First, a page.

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‘I’m the same as you, I just can’t hear’: Meet UAA’s student graduation speaker

  • Author: Tegan Hanlon
  • Updated: December 15, 2018
  • Published December 15, 2018

Katherine Irwin, who is graduating with a bachelors degree in journalism and public communications with a minor in art, will be the first deaf student commencement speaker at UAA during the commencement ceremony at the Alaska Airlines Center on Sunday. (Bill Roth / ADN)

In some ways, all of Katherine Irwin’s life experiences have built up to Sunday: to getting her college diploma from the University of Alaska Anchorage, to standing in front of nearly 1,000 of her fellow graduates, to delivering the student commencement speech in American Sign Language.

“All my experiences in my whole life have led up to this moment … to be able to face this and handle this and go to college, take classes and advocate for myself,” Irwin said in sign language during a recent interview at UAA, translated by an interpreter.

“If I were born able to hear,” she said. “I don’t think I would be the same person that I am today.”

Irwin, 37, is one of nearly 1,000 students graduating from UAA on Sunday. She’s UAA’s first student commencement speaker who is deaf, and that makes her proud. She wants to show others who are deaf: You can go to college. You can get your degree. She wants show those who can hear: We’re equals. “I’m not less than.”

“For people who are hearing, I want them to see that I’m not below them,” Irwin said. “I’m just like you, I just can’t hear.”

Irwin will graduate from UAA with a bachelor’s degree in journalism and public communications, plus a minor in art and as a member of the Delta Alpha Pi International Honor Society. She’d like to work in a university setting after graduation, either eventually as a professor or with disability support services. She also wants to write a book.

But like she’ll tell the new graduates Sunday: It’s one day at a time.

‘Passionate about what she does’

Irwin describes herself as curious and introverted, but not shy. She was born deaf. Sign language is her first language. She identifies as Deaf, with a capital D, she said.

“I am culturally Deaf and I use sign language, and therefore I’m involved in this minority community,” she said. “So we use a capital-D Deaf to describe ourselves as a cohesive, language minority group.”

Irwin is one of four deaf students at UAA who use sign language interpreters, according to the university’s Disability Support Services. It’s a tiny slice of the roughly 17,000 students enrolled there.

Irwin started classes at UAA in fall 2014. She had moved to Alaska from Colorado with her then-husband and young son about six years earlier.

She had taken some college classes before, but hadn’t gotten the degree she always wanted, both for herself and her son, Dominic, who’s now 14, she said. So she decided to just go for it. She quit her job as a teaching assistant at an Anchorage elementary school and enrolled full time at UAA.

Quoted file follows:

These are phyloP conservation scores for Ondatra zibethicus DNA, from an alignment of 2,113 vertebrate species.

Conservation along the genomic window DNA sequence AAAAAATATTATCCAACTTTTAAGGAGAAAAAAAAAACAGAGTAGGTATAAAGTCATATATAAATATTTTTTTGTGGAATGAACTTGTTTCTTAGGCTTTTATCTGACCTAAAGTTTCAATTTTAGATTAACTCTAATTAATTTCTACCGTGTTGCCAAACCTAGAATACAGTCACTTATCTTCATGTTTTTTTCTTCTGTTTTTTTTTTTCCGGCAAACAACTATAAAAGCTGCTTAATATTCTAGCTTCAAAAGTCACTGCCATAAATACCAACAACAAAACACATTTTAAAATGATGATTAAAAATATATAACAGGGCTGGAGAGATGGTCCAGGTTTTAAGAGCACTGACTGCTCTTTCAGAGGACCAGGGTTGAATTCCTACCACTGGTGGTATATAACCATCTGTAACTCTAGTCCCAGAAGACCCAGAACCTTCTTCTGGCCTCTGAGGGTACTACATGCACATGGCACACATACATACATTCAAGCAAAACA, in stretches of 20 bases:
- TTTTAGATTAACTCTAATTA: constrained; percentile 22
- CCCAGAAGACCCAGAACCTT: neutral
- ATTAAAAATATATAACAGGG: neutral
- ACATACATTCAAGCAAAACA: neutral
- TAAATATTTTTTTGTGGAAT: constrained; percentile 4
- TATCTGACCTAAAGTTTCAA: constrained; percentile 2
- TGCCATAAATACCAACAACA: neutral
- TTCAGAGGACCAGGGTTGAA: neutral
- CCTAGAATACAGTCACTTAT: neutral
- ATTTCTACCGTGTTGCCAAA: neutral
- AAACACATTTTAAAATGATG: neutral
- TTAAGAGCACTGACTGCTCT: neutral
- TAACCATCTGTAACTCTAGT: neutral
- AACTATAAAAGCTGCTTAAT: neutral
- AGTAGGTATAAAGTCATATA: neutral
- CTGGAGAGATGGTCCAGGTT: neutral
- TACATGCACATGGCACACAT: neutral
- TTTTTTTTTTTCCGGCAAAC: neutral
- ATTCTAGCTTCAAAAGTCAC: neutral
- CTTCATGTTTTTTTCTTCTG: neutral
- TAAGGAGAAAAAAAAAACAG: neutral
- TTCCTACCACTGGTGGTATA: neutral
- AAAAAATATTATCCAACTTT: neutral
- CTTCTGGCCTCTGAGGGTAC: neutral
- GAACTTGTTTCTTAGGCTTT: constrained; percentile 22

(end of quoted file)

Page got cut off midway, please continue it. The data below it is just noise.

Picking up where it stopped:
“I was nervous, but after a couple of days, everything just fell right into place and it just felt so natural to be here,” she said. “I think it’s scarier to leave school than to enter school. I’ve come to find this place like a second home.”

Katherine Irwin, UAA's student commencement speaker, will speak at Sunday's ceremony. (Bill Roth / ADN)

Her love of writing propelled her to pursue journalism. Irwin’s professors described her as a determined and passionate student. She’s an advocate and a high achiever.

“She’s looking for ways to empower the deaf community, and I think in many ways, she’s already done that,” said Joy Chavez Mapaye, an associate processor in UAA’s Department of Journalism and Communication. “She’s passionate about what she does.”

As a student, Irwin has focused some of her research on how to improve services for UAA students with disabilities. She surveyed hundreds of students, staff and faculty about the effectiveness of the university’s Disability Support Services, where she also worked.

Irwin came up with ideas for improvement, such as video trainings for UAA faculty about tasks such as how to set up closed captioning.

‘You couldn’t slow her down’

It’s not necessarily surprising to Irwin’s mom that her daughter was selected as the student commencement speaker.

Katherine Irwin has thrown herself at new experiences since she was a child, said her mom, Helen Irwin. She grew up in Arizona and Colorado. She’s always been independent, strong and smart, Helen Irwin said about her daughter.

“We didn’t even know she was deaf until she was 20 months old because she got her needs met her own way,” Helen Irwin said.

As a child, Katherine Irwin learned sign language. She excelled in school. She finished high school in three years and was valedictorian of her class at the Colorado School for the Deaf and the Blind. She spoke at both her middle school and high school graduations, said her mom.

Helen Irwin recounted other memories of her daughter, too, like the time a teenage Katherine Irwin was a cast member in the movie, “Blue Rodeo." Or as a cashier at Target, when she put up a note that said: I’m deaf, just look right at me, I can read your lips.

“You couldn’t slow her down,” Helen Irwin said. “She puts 110 percent in everything she does.”

On Sunday, Katherine Irwin’s mom, son, ex-husband and friends will watch from the audience as she gets her diploma and addresses her fellow graduates, giving them that piece of advice she’s focused on for years: Take one day at a time.

“Just take one day at a time and wonderful things happen,” Katherine Irwin said.

UAA’s graduation ceremony is at 1 p.m. Sunday at the Alaska Airlines Center. Doors open at 11:30 a.m.

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